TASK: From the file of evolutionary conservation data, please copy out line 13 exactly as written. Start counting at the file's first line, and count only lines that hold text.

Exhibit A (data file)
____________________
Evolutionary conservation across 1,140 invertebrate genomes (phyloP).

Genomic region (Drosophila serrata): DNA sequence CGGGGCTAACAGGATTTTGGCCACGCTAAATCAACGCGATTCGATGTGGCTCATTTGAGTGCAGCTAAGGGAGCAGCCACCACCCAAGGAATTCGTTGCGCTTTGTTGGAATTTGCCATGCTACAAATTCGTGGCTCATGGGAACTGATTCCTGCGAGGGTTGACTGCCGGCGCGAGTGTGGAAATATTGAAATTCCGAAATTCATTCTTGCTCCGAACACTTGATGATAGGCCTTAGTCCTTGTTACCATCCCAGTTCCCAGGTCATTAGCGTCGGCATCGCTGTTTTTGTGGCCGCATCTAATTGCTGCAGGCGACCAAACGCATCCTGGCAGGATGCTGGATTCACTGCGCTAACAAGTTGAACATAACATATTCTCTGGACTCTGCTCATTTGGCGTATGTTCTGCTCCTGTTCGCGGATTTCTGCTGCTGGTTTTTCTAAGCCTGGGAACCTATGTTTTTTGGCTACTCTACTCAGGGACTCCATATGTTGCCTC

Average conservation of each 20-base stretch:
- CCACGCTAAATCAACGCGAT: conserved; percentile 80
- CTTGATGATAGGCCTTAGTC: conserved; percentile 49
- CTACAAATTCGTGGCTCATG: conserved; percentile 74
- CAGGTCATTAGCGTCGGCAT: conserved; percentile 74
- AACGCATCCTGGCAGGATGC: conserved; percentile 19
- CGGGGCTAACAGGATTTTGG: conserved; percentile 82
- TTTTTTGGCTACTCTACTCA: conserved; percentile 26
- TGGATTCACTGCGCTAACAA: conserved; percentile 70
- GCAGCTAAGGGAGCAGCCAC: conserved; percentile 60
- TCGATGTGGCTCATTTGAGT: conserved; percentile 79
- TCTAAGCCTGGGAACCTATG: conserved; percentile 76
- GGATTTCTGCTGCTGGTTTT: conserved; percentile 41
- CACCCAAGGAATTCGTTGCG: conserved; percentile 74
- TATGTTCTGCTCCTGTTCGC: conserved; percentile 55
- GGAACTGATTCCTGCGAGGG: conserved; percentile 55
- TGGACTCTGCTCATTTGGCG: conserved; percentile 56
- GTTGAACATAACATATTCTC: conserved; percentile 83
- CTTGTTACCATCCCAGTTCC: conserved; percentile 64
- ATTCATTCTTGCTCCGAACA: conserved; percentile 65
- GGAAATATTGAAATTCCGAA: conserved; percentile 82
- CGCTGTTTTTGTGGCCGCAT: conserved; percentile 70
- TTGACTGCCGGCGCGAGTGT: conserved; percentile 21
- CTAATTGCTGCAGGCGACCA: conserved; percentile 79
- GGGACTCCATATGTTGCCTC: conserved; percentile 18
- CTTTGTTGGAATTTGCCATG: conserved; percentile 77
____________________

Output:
- TCGATGTGGCTCATTTGAGT: conserved; percentile 79